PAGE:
(BEGIN VIDEO CLIP) UNIDENTIFIED MALE: He hasn't grown an inch since I have seen him. He's a still -- still the same kid. He can probably lay down on the bed and I wouldn't know that he was there. Nothing.


COOPER: Plus breaking news in the big three bailout. Word of a deal taking shape. Details ahead on "360."



GOLDMAN: We're thrilled. It's kind of a bittersweet moment knowing that that SOB is going to be in jail for a very long time where he belongs. It was satisfying seeing him in shackles like he belongs. And still had that arrogant look on his face when he came in and that arrogant look on his face when he walked out.


COOPER: Fred Goldman today. For him and his family a long-awaited moment. No doubt about that. A moment they were denied when a jury acquitted O.J. Simpson of murder which raises the question, did today's sentencing have more to do with the L.A. murders than in the Las Vegas robbery?

We'll talk about that a little bit, as we already have with Lisa Bloom and Jeff Toobin. But first more Fred Goldman in his own words today.


KIM GOLDMAN, RON GOLDMAN'S SISTER: The back of his head looks the same as it did every day that we watched hip in the criminal case. And we feel very proud of our efforts. We feel very strongly that because of our pursuit of him, for all of these years that it did drive him to the brink of this.

He was acting in an arrogant fashion the same way that he did the night that he killed Ron and Nicole. He said it in court. He wanted what was his. He went back to get it the same night that he killed Ron and Nicole. I feel very proud of my father and I and our family for sticking with our commitment to Ron, to honor his memory and to keep pursuing him.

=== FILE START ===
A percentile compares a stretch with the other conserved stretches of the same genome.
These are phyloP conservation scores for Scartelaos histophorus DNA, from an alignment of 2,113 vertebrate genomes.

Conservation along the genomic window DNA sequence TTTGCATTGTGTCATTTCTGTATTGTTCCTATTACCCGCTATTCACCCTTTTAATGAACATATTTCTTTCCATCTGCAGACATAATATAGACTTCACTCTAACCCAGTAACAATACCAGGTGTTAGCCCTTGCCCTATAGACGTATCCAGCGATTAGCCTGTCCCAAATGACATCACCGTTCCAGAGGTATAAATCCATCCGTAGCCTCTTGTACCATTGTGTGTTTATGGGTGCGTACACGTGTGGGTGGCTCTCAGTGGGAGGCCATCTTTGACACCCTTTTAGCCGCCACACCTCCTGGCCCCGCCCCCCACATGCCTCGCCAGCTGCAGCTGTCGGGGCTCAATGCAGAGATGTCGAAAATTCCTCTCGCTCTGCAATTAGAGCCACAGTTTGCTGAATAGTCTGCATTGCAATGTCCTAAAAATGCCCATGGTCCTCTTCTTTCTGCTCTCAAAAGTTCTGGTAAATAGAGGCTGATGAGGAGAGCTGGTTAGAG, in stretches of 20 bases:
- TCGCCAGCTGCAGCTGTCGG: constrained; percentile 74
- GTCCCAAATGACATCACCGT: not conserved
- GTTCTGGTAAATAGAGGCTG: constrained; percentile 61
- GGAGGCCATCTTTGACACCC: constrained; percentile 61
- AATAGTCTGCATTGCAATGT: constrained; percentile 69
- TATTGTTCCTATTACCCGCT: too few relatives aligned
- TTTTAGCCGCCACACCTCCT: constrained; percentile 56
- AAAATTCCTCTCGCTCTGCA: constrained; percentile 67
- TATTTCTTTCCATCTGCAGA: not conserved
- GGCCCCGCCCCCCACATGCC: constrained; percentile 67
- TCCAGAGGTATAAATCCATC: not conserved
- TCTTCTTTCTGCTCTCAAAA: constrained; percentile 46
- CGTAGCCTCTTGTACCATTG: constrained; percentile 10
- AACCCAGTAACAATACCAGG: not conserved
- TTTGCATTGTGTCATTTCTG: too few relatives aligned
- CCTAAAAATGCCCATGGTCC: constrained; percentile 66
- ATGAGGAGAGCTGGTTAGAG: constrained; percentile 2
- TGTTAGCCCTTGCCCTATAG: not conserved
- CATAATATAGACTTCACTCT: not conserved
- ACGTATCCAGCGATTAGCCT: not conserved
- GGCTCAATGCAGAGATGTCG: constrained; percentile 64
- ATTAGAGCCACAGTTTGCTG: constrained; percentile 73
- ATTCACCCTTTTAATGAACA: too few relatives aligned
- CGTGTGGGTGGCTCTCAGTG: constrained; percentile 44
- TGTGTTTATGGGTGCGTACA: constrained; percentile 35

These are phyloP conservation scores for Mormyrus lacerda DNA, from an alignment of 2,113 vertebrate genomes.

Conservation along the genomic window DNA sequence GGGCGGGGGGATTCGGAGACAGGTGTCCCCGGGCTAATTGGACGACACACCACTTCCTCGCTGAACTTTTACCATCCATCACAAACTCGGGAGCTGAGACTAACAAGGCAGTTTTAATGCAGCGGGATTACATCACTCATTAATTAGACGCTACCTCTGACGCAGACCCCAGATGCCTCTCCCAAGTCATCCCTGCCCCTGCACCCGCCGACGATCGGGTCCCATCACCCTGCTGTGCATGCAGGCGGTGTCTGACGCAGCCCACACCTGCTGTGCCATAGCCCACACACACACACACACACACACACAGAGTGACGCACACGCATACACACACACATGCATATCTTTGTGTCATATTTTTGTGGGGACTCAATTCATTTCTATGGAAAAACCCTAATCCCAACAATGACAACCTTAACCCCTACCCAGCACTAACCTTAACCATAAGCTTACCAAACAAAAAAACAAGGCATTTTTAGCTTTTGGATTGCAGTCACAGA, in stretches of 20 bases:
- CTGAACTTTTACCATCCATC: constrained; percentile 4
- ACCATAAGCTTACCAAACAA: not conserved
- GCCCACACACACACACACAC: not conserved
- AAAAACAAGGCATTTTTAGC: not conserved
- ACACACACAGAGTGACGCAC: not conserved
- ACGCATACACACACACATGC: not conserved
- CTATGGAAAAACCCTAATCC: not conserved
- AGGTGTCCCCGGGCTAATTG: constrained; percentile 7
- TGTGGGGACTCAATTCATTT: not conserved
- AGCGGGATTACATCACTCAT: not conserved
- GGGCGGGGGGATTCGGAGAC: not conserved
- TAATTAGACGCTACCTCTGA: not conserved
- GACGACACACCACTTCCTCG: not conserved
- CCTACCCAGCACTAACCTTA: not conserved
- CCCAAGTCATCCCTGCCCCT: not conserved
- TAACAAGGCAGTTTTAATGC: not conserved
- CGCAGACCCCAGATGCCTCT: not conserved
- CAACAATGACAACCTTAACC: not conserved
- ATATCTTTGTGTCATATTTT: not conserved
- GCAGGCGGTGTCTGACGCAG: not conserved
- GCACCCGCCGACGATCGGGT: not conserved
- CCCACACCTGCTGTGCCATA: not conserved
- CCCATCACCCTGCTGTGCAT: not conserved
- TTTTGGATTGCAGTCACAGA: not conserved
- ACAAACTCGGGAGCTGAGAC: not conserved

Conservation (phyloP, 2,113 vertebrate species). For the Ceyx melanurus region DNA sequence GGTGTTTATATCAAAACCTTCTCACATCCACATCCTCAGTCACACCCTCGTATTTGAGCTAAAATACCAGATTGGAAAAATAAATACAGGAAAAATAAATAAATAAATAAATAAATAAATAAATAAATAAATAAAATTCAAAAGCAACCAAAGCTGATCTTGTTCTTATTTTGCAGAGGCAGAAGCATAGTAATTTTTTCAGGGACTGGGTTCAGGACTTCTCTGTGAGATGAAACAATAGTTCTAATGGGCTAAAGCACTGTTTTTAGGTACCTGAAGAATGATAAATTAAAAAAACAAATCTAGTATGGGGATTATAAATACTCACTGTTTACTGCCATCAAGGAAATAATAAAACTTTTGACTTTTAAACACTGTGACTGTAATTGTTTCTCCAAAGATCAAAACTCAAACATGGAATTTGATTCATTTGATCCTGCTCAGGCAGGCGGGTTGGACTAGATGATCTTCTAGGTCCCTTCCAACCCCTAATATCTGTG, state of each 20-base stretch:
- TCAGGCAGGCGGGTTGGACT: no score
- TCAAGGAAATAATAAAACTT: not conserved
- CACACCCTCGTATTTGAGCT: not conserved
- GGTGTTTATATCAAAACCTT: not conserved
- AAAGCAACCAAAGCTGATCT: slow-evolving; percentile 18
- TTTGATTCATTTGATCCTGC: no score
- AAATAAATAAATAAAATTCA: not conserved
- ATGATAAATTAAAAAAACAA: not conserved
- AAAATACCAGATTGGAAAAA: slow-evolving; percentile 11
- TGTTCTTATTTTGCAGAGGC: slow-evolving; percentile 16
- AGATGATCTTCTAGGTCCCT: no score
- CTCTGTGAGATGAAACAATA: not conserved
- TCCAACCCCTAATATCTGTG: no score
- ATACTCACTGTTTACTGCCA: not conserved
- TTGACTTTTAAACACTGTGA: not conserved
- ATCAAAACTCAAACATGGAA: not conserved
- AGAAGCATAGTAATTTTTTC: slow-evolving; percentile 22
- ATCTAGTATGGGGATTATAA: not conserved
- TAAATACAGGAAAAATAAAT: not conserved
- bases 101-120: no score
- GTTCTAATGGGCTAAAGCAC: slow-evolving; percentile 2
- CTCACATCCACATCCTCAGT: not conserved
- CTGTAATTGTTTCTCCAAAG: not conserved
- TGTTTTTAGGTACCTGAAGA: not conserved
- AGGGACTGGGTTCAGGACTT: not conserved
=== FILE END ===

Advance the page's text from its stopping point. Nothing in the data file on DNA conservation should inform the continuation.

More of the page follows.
The "If I Did It Book", I think, pushed him right over the edge. I'm very proud of our efforts to taking that book back and for turning his words around. And today was a good day for our family.

F. GOLDMAN: And I -- and I was interesting. I hadn't heard it before that apparently at some point he made a comment that he himself made a comment on some tape that he wanted to make sure that we didn't get things from him.

And as Kim said a second ago, if our efforts for all these years of pushing him drove him to commit burglary, armed burglary, armed robbery in Vegas, if that pushed him over the edge, great. Put him where he belongs.

There's never closure. Ron is always gone. And what we have is satisfaction that this monster is where he belongs, behind bars.

K. GOLDMAN: When they started to talk about the minimum time that he's going to spend in jail, it's the time that he is not out causing havoc and reminding us of the pain that he caused us 14 years ago is an amazing feeling and to watch him sit there in shackles, to watch him walk back through that door.

Twice in our lifetime he's walked out the same door as our family. It was nice to see him walk back into his door and his jail cell.


COOPER: All right, we're back with Jeff Toobin, Lisa bloom digging deeper. Just watching them, do you think they're right that their efforts sort of pushed O.J. Simpson to this moment?

BLOOM: I think they're right. And I'll tell you why. They've got a turnover order where O.J.'s property was supposed to be relinquished to them. This is back in 1995. And they've sought to enforce that every year since then.